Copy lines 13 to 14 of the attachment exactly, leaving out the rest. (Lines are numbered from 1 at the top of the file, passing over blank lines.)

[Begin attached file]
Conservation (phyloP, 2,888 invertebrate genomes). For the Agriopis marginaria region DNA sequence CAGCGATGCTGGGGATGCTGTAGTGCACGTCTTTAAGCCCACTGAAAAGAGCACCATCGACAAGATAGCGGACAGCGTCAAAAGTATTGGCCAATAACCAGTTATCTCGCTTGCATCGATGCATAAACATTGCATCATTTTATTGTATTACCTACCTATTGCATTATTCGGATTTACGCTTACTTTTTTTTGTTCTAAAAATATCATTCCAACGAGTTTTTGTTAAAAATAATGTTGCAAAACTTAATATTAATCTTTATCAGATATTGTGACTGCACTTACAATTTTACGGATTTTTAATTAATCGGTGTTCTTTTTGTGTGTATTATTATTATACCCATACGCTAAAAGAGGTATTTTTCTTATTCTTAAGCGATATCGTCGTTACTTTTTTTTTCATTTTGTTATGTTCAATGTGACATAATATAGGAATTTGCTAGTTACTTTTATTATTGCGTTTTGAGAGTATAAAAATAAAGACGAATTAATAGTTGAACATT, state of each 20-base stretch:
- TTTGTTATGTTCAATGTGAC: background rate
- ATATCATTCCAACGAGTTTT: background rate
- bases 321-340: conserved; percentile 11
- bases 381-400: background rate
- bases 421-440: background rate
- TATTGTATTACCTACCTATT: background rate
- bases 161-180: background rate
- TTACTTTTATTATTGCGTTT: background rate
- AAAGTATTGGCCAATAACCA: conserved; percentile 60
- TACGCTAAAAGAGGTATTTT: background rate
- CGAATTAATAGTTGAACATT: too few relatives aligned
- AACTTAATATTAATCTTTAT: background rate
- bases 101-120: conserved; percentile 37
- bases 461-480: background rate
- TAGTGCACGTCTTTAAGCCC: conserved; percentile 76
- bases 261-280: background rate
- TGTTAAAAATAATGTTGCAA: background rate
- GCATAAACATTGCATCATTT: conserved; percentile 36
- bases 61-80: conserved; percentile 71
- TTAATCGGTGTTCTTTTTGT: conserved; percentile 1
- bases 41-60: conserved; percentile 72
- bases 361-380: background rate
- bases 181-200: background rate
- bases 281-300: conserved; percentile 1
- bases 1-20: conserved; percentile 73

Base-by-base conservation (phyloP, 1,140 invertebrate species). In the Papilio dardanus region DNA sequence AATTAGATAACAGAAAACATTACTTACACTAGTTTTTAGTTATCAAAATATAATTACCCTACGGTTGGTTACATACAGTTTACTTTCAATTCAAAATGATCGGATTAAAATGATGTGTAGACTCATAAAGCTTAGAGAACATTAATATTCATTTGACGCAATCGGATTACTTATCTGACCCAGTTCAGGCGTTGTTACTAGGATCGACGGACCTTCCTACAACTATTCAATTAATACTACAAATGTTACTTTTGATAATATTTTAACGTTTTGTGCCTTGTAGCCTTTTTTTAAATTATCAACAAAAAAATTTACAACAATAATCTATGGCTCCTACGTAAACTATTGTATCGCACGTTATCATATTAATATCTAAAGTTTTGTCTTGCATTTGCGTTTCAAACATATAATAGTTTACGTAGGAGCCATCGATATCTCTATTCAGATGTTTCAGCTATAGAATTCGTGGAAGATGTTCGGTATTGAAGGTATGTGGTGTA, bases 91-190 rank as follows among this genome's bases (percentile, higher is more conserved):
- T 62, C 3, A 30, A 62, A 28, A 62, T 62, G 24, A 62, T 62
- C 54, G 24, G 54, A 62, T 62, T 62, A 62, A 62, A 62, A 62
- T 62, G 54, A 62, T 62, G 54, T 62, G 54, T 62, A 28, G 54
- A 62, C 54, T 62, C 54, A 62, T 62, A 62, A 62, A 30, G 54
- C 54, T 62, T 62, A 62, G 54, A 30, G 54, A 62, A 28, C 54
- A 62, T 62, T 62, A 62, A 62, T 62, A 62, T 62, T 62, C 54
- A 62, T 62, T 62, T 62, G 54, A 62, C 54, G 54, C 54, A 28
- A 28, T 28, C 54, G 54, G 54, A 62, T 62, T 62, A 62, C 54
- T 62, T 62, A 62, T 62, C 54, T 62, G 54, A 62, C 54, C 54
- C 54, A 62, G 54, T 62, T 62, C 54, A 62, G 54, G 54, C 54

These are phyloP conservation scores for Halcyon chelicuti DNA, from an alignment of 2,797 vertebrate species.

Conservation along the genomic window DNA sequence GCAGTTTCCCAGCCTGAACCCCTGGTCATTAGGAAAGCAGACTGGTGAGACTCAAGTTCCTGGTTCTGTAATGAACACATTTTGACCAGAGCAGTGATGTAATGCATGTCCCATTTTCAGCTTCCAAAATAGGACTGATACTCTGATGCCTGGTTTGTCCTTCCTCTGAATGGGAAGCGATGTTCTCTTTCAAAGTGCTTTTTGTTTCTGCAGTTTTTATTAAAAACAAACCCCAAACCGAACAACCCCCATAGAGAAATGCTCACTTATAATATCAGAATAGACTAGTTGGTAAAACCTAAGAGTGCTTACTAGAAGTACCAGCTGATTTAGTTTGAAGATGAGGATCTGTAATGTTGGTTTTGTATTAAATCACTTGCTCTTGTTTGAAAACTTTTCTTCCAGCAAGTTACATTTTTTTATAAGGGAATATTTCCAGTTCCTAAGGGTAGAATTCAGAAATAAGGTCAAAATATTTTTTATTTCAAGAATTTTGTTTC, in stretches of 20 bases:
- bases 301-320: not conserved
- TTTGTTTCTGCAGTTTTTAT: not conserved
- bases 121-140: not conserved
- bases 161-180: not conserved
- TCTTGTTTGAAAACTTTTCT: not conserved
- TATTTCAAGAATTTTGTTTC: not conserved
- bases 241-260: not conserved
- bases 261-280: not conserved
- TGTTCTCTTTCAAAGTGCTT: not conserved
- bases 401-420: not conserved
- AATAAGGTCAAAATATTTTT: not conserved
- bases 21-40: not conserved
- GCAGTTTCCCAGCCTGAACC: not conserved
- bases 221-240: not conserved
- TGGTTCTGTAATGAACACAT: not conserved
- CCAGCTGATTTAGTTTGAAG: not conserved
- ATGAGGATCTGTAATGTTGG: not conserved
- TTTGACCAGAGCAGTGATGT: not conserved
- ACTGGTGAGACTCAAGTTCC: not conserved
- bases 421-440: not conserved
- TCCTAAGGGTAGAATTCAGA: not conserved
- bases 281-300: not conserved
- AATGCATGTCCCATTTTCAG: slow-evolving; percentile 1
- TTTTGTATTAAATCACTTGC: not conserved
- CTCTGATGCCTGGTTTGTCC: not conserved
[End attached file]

- AACTTAATATTAATCTTTAT: background rate
- bases 101-120: conserved; percentile 37